Page 1:4 GB DDR2 Kits For the Masses
Page 2:Corsair Dominator TWIN2X4096-9136C5DF
Page 3:Crucial CT2Kit 4 GB
Page 4:Geil Black Dragon Evo One GE24GB1066C5DC
Page 5:Kingston HyperX KHX8500D2K2-4G
Page 6:Mushkin Ascent XP2-8500
Page 7:OCZ Flex II XLC PC2-9200
Page 8:Walton Chaintech Apogee GT AU2G732-12GH001
Page 9:Comparison Table, Test Setup
Page 10:Overclocking Summary
Page 11:Power Consumption
Page 12:No Performance Benchmarks?
Page 13:More Memory Performance Analysis
Crucial CT2Kit 4 GB
Crucial hasn’t been following the “arms race” in the memory arena as aggressively as other memory makers, but the firm still offers a full lineup of memory products for mainstream users and enthusiasts. If you’re looking for Crucial enthusiast memory, we recommend checking out the Ballistix line. The memory kit we received for review is part of the standard memory line, part number CT2KIT25664AA1067, which already tells us a lot about the actual memory. Compared to most of the other products, this one is not aimed at the uber-enthusiast, but it is the only product that fully complies to the JEDEC specification for DDR2-1066 speed, as nothing faster than CL7-7-7 has been specified.
The Crucial Web site provides assistance to everyone trying to find the right product. First of all, you select the memory type, then you can remove all the parameters that you don’t need or want: memory speed, type, density, kit or single modules, DIMM type, and error checking. The alternative would be using Crucial’s RAM memory advisor, which scans your system in order to find the best memory to upgrade after providing your motherboard or PC make. Anyone who is not familiar with memory details will be happy to get this type of help.
The CT2KIT25664AA1067 isn’t a bargain at $229.99, but as upgrade memory it is expected to work flawlessly. The “1067” tells the user that this is a 1066 speed grade, but with CL7 timings. The CT2 prefix tells us about the memory technology, which is DDR2. The kit consists of two unbuffered 2 GB modules. Unlike the other products in this roundup, the Crucial DIMMs stick to conventional DDR2 operating parameters of 1.8 V standard voltage – and they don’t even come with a heat spreader, which is really unusual these days. Heat spreaders are metal plates that dissipate heat away from the memory chips. Crucial proves that they aren’t really necessary at stock speeds or voltages.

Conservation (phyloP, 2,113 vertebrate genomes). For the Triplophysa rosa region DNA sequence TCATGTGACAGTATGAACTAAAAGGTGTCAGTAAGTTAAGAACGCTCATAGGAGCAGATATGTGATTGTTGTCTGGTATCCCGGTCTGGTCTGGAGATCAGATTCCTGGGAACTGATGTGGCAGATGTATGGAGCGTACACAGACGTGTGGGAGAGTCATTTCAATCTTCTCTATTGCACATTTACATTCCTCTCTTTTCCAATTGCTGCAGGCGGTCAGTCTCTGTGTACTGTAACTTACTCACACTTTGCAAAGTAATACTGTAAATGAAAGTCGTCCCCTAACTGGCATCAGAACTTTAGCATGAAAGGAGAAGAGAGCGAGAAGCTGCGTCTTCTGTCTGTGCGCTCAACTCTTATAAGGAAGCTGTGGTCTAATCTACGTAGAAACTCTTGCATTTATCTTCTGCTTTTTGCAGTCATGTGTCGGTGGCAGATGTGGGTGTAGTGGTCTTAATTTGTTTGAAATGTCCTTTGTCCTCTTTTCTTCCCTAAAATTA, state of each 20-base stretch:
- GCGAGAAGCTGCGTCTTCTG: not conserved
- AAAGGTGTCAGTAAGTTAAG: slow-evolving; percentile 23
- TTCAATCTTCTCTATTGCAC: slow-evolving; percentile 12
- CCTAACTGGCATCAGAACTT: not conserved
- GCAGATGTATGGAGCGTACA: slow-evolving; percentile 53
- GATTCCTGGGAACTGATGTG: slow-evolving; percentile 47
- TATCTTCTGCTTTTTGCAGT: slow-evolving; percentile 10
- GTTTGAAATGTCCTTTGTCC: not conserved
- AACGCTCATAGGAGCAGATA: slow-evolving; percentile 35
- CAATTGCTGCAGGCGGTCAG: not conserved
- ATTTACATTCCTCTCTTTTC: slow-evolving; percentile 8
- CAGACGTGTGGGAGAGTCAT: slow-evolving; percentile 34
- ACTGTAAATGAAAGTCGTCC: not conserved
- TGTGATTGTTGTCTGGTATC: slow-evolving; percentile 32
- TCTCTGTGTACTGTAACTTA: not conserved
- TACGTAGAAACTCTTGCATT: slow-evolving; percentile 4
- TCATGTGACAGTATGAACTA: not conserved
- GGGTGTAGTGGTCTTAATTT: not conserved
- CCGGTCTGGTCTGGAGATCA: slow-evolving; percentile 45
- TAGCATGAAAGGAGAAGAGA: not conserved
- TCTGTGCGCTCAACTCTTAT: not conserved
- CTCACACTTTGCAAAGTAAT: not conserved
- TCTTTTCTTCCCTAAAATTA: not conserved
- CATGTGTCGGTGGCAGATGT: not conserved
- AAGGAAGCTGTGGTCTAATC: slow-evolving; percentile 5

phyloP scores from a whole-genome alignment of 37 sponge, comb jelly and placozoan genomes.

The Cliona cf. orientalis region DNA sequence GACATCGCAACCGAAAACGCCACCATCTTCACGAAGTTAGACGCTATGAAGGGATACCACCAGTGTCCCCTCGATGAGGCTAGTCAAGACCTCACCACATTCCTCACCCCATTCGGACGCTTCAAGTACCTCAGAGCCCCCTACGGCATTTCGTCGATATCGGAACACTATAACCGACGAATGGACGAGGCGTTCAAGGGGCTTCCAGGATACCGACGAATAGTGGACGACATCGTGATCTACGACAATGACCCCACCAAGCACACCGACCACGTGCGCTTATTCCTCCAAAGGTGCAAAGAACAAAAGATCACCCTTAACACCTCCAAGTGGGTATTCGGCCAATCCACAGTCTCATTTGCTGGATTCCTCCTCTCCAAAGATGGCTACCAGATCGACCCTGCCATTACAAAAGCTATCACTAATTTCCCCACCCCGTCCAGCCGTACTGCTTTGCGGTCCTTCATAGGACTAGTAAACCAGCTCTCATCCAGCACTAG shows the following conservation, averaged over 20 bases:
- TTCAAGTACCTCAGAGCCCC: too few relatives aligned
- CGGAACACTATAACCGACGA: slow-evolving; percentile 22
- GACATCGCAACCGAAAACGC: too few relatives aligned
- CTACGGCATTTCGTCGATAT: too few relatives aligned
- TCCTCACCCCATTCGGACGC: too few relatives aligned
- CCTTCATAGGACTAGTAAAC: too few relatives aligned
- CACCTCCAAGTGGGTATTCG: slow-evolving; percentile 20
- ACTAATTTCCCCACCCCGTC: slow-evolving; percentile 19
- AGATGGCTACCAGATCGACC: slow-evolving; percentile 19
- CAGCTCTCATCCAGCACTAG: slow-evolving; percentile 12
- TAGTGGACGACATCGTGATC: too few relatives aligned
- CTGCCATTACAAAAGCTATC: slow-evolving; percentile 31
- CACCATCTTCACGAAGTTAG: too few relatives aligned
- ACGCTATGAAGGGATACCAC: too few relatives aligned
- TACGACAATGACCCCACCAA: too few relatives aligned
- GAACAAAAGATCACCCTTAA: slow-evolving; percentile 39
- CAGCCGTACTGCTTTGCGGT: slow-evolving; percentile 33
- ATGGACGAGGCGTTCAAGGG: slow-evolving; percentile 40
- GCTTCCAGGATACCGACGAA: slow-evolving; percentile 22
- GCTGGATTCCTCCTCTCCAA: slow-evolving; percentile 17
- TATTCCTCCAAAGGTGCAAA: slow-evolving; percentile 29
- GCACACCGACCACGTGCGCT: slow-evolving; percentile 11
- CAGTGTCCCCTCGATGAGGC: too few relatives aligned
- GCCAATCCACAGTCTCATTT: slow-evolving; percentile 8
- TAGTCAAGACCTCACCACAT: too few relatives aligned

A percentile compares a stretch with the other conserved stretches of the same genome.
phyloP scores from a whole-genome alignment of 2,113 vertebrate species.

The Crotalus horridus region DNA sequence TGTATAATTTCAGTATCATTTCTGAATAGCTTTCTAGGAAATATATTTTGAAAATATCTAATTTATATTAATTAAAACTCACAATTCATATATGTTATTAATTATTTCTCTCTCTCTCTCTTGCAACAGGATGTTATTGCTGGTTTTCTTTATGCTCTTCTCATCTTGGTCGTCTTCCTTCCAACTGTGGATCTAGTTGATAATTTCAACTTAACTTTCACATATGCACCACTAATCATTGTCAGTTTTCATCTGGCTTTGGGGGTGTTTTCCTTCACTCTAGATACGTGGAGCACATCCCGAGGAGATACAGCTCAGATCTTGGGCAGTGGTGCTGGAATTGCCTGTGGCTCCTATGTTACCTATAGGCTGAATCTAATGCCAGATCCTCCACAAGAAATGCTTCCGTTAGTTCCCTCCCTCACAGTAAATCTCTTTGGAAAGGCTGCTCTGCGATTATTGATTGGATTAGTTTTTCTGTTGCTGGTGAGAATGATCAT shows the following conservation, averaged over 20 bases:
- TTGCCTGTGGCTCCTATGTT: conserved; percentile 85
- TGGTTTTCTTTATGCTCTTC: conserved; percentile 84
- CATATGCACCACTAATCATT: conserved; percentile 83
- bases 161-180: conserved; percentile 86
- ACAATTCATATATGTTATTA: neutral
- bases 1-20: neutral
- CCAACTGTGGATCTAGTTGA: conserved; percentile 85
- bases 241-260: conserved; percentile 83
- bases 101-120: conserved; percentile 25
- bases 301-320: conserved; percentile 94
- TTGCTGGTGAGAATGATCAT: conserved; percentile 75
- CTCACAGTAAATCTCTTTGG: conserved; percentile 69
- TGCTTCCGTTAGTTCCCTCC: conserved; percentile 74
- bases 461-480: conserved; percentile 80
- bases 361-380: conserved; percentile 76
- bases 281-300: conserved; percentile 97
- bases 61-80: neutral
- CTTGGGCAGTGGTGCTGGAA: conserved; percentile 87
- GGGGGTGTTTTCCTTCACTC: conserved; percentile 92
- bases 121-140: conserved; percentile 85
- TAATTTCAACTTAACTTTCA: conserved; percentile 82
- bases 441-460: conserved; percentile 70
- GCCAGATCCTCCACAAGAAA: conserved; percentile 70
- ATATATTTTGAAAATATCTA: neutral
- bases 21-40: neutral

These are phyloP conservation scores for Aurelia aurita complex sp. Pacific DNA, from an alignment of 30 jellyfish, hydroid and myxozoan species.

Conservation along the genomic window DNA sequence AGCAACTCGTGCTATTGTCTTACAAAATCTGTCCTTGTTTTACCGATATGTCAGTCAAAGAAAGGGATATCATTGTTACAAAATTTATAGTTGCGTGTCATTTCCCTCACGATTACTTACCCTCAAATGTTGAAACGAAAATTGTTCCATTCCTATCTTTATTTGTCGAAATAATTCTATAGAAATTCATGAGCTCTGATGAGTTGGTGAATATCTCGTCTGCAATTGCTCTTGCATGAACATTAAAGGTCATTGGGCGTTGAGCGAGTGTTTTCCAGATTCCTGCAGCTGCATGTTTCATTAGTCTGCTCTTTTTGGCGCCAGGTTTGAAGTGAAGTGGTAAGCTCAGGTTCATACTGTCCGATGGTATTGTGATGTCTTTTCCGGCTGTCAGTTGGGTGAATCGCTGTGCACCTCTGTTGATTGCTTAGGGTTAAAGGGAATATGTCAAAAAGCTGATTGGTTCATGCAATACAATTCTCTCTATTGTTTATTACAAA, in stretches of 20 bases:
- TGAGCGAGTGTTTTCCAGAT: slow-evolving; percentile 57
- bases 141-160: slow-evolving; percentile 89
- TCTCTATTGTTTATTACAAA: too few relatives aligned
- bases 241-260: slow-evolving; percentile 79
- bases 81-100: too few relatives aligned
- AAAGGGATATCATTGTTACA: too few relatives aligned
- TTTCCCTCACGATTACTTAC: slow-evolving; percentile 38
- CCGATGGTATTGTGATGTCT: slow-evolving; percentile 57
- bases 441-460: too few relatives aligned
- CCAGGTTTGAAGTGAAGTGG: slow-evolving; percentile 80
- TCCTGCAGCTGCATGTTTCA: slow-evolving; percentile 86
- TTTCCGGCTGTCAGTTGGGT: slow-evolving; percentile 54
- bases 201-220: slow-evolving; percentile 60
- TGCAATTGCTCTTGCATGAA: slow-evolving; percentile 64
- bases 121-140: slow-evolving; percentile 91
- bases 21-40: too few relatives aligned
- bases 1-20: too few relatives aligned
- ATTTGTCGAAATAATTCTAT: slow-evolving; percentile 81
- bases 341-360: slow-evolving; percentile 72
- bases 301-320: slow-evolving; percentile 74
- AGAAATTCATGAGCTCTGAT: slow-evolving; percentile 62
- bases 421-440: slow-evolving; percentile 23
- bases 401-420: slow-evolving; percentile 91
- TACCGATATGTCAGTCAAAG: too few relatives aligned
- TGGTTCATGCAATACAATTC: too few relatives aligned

Plain and Simple
The Crucial memory isn’t shiny, coming on an ordinary green printed circuit board (PCB) with uncovered Micron memory chips (Crucial is the retail arm of Micron). This memory doesn’t go far in terms of overclocking, it doesn’t look spectacular, and it does not come with any special features such as memory profiles, cooling tweaks or other items of interest. It’s just plain memory and it just works. Period.
As mentioned, the memory doesn’t take you very far, especially since we decided to stay on the safe side of the specified timings and voltage, which means CL7-7-7-24 timings and 1.8 V voltage. Compared to 2.1 V or more with some of the other products, it’s obvious that clock speed records were difficult to reach.
DDR2-1091 speed was as much as we could get, although we’ve seen other Crucial DDR2 memory, also based on Micron memory chips, reach far higher speeds once higher voltages were applied. This is also the case with our test samples: 2.0 V or 2.1 V makes a huge difference, as it will give you almost another 100 MHz maximum clock speed. However, if you want both faster timings and faster clock speed, you’ll probably have to pick another product.
- 4 GB DDR2 Kits For the Masses
- Corsair Dominator TWIN2X4096-9136C5DF
- Crucial CT2Kit 4 GB
- Geil Black Dragon Evo One GE24GB1066C5DC
- Kingston HyperX KHX8500D2K2-4G
- Mushkin Ascent XP2-8500
- OCZ Flex II XLC PC2-9200
- Walton Chaintech Apogee GT AU2G732-12GH001
- Comparison Table, Test Setup
- Overclocking Summary
- Power Consumption
- No Performance Benchmarks?
- More Memory Performance Analysis